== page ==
A Halloween Story

A Halloween Story

Angela Wu

The amber-brown leaves blew from a crooked tree, swirled up into the sky with the full moon
behind them, and landed on the shoulders of a tall, cloaked figure who stood in front of the door of a
lighted house with potted flowers and two jack-o’lanterns in front. His cloak was marked with silver
designs and an aura of mysteriousness and charisma surrounded him. A golden bell hung on his wrist, but
it didn’t make a sound when he moved.
Inside the house, a woman was busy setting up the chair and hustling her kids and some of their
neighboring friends onto a large, blue and red rug at the fireplace.
“Be good when he comes, kids.” She said, grabbing a basket full of candy and setting it in the
middle. An owl hooted somewhere far away. “We’ll be back soon.”
“May I come in?” Just then, a raspy voice sounded from outside the door. The mom shot a
warning look at the loud and energetic children then opened the door and tilted her head at her from the
door, asking,
“You’re the storyteller Mary hired?”
“That’s me. Can I come in?”
“Yeah,” the lady said, thinking in her head, Why can’t Mary hire someone less creepy than this
man? Oh well. She stepped to the side and watched the man as he walked past her. Then she walked out
the door, to her friend’s car and called,
“I’m here! Let’s go.”
The car drove away, the lady having an uneasy feeling in her chest.

In the house
The children looked at each other, then looked at the shadowy figure. One of the mom’s kids,
Derry, raised his eyebrows. He thought at first that it was ridiculous for her to treat them like babies,
locking them up and forcing them to listen to some dumb storyteller. He wasn’t interested in stories
anyway. But when the storyteller walked in, he immediately stopped complaining to his friends, and
looked closer.
Now this is more like it! The storyteller himself was dressed so convincingly like some figure
from another world!
“Mary? Get me the jack-o’lanterns,” was the first thing he said.“I will be using them as props.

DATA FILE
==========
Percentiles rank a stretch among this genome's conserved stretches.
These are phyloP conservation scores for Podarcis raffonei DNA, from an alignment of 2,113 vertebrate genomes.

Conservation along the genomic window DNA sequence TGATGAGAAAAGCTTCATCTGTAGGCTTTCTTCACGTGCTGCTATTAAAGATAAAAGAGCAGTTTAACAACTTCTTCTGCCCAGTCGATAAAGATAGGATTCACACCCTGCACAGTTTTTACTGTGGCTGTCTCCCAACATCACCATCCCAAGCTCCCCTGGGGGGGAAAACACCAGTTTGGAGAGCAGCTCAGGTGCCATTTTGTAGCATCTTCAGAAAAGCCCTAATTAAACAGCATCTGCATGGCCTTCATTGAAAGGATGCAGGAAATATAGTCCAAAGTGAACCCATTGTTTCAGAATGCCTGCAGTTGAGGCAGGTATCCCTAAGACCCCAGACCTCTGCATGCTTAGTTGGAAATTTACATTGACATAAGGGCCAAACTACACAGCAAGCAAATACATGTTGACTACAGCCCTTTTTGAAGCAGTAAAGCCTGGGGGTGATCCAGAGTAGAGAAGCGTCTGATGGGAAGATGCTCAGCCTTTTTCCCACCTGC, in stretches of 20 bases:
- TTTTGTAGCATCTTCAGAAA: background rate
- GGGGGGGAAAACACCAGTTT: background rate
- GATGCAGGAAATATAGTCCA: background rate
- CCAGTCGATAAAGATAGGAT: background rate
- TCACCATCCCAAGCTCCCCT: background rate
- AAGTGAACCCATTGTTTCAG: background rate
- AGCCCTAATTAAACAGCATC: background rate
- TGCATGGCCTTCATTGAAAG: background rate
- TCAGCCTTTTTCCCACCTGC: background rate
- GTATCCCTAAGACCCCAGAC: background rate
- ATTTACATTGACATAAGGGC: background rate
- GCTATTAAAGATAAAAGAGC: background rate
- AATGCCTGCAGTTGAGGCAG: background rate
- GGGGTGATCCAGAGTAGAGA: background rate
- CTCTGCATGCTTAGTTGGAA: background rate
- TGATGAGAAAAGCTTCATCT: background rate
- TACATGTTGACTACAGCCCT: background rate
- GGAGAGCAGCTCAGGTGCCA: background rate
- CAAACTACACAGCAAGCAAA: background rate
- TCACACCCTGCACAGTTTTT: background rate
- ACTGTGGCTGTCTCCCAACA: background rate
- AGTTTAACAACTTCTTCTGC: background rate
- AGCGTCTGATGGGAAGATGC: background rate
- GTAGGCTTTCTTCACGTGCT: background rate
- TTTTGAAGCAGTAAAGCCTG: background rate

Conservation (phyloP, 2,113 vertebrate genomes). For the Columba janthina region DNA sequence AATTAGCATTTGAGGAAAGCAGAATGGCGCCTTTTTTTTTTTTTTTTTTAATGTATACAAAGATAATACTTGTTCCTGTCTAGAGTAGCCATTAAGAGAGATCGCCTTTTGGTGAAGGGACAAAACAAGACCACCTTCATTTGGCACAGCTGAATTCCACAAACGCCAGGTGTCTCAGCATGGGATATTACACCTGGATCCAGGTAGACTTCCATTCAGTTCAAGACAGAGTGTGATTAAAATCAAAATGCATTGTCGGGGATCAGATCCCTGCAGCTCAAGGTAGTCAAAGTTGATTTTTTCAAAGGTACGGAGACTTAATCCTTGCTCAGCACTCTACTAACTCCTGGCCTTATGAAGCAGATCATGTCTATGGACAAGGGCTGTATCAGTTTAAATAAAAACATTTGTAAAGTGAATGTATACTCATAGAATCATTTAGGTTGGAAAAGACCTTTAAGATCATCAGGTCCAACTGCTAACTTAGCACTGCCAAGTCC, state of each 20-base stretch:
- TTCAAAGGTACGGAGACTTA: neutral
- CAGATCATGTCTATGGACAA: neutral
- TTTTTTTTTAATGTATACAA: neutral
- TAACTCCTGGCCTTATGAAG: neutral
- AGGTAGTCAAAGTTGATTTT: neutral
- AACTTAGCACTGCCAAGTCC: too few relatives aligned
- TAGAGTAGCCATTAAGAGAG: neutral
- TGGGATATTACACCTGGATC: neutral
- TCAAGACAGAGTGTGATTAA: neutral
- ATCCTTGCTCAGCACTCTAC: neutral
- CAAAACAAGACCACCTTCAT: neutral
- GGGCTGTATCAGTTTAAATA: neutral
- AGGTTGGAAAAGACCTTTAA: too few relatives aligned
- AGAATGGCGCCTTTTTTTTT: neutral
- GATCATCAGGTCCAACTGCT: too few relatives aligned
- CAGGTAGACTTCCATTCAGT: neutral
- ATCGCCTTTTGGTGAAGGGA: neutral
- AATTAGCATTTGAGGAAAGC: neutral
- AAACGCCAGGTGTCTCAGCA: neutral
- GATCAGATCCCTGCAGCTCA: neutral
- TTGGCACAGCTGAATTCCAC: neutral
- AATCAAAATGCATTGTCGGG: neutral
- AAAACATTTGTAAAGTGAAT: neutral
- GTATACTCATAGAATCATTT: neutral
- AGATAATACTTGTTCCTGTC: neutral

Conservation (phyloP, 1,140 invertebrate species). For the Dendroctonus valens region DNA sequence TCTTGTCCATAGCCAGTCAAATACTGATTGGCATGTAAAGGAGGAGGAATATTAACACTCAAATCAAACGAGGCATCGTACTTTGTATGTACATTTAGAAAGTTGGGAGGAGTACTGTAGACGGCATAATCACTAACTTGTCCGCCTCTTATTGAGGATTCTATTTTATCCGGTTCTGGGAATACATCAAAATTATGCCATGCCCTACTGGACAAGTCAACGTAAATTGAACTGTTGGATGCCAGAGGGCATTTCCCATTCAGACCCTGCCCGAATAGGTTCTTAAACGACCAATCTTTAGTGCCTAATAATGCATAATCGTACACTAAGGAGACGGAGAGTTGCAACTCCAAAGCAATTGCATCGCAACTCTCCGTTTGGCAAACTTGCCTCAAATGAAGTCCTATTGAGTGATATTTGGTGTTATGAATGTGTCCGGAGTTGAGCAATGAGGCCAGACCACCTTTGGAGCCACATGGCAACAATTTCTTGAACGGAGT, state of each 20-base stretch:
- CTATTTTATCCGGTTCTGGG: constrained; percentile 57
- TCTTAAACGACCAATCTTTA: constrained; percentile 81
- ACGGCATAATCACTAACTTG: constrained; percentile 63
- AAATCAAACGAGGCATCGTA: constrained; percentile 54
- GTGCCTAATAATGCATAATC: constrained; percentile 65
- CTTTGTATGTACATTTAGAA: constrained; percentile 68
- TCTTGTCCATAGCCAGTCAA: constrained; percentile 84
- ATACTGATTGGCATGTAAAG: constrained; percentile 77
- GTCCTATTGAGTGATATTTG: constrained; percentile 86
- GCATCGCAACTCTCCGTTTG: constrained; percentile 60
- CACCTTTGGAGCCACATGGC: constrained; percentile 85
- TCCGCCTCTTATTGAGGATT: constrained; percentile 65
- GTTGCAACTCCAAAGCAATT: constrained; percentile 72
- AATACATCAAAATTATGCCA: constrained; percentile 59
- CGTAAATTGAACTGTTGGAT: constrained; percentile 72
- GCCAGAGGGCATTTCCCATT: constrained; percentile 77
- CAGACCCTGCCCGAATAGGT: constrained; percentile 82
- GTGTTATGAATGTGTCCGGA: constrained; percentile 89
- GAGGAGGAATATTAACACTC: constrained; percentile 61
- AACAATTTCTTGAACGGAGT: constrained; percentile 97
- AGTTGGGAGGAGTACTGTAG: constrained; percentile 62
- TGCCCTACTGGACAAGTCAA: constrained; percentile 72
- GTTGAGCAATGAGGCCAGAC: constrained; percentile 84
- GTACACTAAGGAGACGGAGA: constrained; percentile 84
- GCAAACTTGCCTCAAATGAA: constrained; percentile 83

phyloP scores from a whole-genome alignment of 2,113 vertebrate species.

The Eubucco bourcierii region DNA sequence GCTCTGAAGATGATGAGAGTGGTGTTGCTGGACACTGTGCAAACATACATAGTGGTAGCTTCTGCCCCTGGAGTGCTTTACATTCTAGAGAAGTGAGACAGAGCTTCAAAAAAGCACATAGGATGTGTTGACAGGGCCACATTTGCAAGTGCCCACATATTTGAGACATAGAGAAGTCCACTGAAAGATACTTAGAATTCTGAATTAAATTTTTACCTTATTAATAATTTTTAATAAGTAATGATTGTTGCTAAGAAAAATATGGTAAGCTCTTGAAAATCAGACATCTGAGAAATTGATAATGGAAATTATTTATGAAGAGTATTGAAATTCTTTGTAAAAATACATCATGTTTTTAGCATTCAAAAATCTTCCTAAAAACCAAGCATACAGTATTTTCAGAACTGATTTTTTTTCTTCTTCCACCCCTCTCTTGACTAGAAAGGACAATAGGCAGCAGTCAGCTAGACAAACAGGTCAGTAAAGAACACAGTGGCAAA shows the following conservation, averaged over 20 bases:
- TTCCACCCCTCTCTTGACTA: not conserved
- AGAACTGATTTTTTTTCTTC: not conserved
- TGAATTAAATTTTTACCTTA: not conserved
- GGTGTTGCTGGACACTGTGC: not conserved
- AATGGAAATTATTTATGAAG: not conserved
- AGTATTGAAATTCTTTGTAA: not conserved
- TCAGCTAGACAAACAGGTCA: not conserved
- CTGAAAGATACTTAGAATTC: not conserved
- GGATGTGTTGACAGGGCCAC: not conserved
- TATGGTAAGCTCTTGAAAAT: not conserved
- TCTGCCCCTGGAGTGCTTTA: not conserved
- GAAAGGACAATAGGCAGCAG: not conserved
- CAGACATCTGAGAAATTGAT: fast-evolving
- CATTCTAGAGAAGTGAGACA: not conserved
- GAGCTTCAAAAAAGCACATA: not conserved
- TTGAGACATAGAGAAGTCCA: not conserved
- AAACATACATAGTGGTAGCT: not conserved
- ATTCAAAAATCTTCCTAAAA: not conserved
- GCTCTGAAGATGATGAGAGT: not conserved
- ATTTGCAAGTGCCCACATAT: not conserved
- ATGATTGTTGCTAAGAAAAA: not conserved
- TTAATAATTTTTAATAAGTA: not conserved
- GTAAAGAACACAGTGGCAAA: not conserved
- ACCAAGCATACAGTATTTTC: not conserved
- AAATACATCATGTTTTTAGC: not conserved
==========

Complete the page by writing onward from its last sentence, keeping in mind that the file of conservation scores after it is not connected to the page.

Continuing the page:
Kids, ready for an exciting and frightening story?”
“Yes!” The ten or so children cheered, unwrapping bits of candy. At first they had been a little
scared by this man’s appearance as not being able to see what he looked like was frightening, but his
warm words and deep, pleasant voice quickly cured them of any doubt. When the hooded figure took the
jack-o’lanterns, he seemed to flinch.
“Hmmm, since this will be the last story I’ll be telling you,” he started, sitting comfortably on the
cushioned chair, “I’ll make it a good one, yeah? I’m sure you love this holiday, but do any of you know
what it is?”
Feeling an inexplicable urge to please this man, Derry, remembering what his mom had once told
him, quickly raised his hand.
“A day the seal between the human and demon realm weakens!”

The man laughed lowly, his chuckle echoing within the walls of the cozy house and within the
hearts of the listening children. The tips of their hearts seemed to tremble to his sound.
“…you seem quite informed,” he said in a low voice, leaning back on the chair, the silent bell
shaking. “Good, good. I’m in a good mood today.”
“Once upon a time,” he continued, fiddling with the frayed edges of his dark cloak. “No, not the
right one. Let’s start again.”
It’s starting! Everyone sat straighter.
“There is a legend of a beautiful one, someone who can appear both as a handsome, pale blue
haired, silver-eyed youth, and a wispy, beautiful pale girl with large, dark eyes. It is said that on this day,
the youth will appear, and wherever it goes, something will happen to those it meets. They will be left
with their hearts gone, still alive and their eyes glazed. Smiling, a crazed smile and usually frightened to